If you’re going to make your own mask, a good place to start is with what material you should use. Here is a useful summary, supported by actual scientific research (in a laboratory and everything). The short answer is a mask made with one layer of cotton fabric from a t-shirt or a pillowcase strikes a reasonable balance between effective filtration of bacteria and virus particles and you still being able to breathe. But don’t get too excited because the figures given when you follow the link only refer to the filtering efficiency of the cloth, they don’t take into account the air (carrying droplets and viruses) that escapes unfiltered out the sides of the masks. The other thing found by the study of the efficacy of homemade masks was that this leakage was such that what you could say of homemade surgical masks is that they are better than nothing. Note that the researchers were British and the British are not unfamiliar with damning with faint praise. In other words, the overall conclusion of the study on homemade masks was they should be used only as a last resort.

But, what the hell, why not. SARS-COV-2 (as the Covid-19 causing virus is officially known) doesn’t have the death rate of Ebola, but its outbreaks are swamping hospitals and killing people, so it may very well be time to resort to last resorts. Because they are better than nothing. Plus, as noted above, in some places, mask use has been mandated. Which brings us to the problem of how to make one.

There are patterns galore on the interwebs. We of sewing machine ownership but next to no sewing skills took two for a test drive. My general conclusions? 1- I personally like ties better than elastic ear loops. 2- Don’t bother with filter pockets; two layers of fabric is already annoying to breathe through. 3- And following on in that vein, definitely the next mask I make will be one layer of fabric only BECAUSE I LIKE TO BREATHE.

The first mask I made was a super easy pattern offered by a professional pattern designer gone freelance, offering a wide range of free patterns and, far down in the corner of her about me page, the possibility to support her with a donation.

Red face mask with blue interior lining
The inner view of the super easy face mask made without a filter pocket.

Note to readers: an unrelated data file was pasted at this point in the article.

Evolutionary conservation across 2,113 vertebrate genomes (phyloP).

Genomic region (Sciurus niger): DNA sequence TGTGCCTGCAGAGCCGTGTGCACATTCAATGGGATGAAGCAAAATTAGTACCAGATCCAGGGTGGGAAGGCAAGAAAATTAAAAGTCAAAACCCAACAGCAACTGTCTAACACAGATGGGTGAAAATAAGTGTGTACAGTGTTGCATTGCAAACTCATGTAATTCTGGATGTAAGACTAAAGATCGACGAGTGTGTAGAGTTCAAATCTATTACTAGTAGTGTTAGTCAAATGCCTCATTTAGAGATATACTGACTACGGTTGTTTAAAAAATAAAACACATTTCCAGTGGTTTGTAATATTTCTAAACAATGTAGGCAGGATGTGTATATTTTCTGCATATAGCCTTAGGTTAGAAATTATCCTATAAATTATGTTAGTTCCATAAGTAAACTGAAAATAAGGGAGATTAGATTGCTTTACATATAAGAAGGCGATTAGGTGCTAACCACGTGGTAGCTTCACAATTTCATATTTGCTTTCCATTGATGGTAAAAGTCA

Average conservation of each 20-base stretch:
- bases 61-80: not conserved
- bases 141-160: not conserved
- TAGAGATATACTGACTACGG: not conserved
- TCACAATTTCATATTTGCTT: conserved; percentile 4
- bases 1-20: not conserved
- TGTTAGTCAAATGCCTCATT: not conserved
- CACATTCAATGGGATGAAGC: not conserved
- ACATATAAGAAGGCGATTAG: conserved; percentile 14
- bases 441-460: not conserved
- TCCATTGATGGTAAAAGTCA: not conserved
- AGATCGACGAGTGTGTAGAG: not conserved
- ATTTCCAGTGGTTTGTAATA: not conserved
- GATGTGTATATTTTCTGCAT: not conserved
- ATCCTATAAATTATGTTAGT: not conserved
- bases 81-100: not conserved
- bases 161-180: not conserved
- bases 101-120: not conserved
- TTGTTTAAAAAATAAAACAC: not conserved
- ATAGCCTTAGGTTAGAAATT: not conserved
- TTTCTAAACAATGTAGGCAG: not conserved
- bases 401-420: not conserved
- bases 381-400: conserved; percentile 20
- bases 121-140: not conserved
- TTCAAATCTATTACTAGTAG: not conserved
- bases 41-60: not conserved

This mask was truly super easy, quick, and fun to make. It is also comfortable to wear. The adult size turned out to be too big for my face (I’m not exactly the Jolly Green Giant), but fits Spouse (average size male) perfectly. Unfortunately, however, Spouse hates this mask because the ear loops make his sticky-out ears sticky-outier (but, honestly, that’s not really the mask’s fault).

The second mask I made involved quite a bit more messing up, and I gave up on trying to sew in the elastic ear loops without sewing a good amount of their length accidentally into the seam and just sewed straps out of bias tape on along the top and bottom edges of the mask instead.

Blue cloth folded three times into the shape of a face mask
I am so not a champion sewer.

I ended up making the child’s size version, which covers my nose, mouth, and chin perfectly, but isn’t really wide enough for my face. I’ll try making the adult version next, but I will make it using only one layer of cloth instead of the proscribed two (because, as I mentioned, I LIKE TO BREATHE).

But, in truth, the next mask I try to make will probably be the more complicated one designed by the pattern designer.

Which brings me to the last point, which is, if you do start wearing masks against transmission of the new coronavirus, you need to have more than one mask because you’re going to need to either dispose of them after each use or wash them frequently. The reason for this is that if you’re breathing into them, you’re potentially filling them up with the virus particles that you don’t want to transmit to other people. And if you are walking into other people’s exhaled liquid droplets, you’re potentially collecting them on your mask and the last thing you want to do is store them there to infect yourself with. So go for it! Make one mask in every color, or for every day of the week, or to match every outfit you own. Because once you get the knack, they sew up fast, and that totally beats cleaning the bathroom again because you’ve run out of other things to do.